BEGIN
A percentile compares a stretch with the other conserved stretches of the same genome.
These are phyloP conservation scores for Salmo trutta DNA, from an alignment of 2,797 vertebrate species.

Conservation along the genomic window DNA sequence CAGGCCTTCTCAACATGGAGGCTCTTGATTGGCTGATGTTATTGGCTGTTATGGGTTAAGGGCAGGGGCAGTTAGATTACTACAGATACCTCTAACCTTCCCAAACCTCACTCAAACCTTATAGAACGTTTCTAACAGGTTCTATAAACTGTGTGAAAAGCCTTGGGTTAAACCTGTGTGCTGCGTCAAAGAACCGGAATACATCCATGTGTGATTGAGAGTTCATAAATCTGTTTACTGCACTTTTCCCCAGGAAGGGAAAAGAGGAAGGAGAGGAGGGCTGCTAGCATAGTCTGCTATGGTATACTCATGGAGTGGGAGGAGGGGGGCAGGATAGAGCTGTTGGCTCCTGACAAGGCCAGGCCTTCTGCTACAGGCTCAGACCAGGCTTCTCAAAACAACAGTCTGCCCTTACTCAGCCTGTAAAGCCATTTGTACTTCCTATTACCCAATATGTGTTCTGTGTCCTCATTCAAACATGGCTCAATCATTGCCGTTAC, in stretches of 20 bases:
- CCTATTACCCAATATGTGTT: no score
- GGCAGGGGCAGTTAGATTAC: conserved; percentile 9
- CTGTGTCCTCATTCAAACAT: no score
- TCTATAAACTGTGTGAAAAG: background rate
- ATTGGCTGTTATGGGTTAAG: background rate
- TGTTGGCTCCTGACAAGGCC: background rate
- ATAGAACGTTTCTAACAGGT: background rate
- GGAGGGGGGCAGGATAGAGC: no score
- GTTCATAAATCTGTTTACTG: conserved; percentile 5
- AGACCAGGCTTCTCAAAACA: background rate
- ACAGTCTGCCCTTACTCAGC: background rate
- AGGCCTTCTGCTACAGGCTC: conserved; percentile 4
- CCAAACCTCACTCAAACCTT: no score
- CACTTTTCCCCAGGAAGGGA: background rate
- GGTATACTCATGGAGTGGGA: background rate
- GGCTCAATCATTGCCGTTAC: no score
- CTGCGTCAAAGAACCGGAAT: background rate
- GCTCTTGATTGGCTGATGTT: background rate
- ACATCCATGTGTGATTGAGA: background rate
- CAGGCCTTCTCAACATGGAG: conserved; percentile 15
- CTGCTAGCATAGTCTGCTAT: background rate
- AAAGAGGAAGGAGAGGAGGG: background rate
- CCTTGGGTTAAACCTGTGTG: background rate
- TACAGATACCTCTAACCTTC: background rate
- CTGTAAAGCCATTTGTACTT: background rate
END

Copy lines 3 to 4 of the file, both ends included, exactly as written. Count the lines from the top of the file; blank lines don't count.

Conservation along the genomic window DNA sequence CAGGCCTTCTCAACATGGAGGCTCTTGATTGGCTGATGTTATTGGCTGTTATGGGTTAAGGGCAGGGGCAGTTAGATTACTACAGATACCTCTAACCTTCCCAAACCTCACTCAAACCTTATAGAACGTTTCTAACAGGTTCTATAAACTGTGTGAAAAGCCTTGGGTTAAACCTGTGTGCTGCGTCAAAGAACCGGAATACATCCATGTGTGATTGAGAGTTCATAAATCTGTTTACTGCACTTTTCCCCAGGAAGGGAAAAGAGGAAGGAGAGGAGGGCTGCTAGCATAGTCTGCTATGGTATACTCATGGAGTGGGAGGAGGGGGGCAGGATAGAGCTGTTGGCTCCTGACAAGGCCAGGCCTTCTGCTACAGGCTCAGACCAGGCTTCTCAAAACAACAGTCTGCCCTTACTCAGCCTGTAAAGCCATTTGTACTTCCTATTACCCAATATGTGTTCTGTGTCCTCATTCAAACATGGCTCAATCATTGCCGTTAC, in stretches of 20 bases:
- CCTATTACCCAATATGTGTT: no score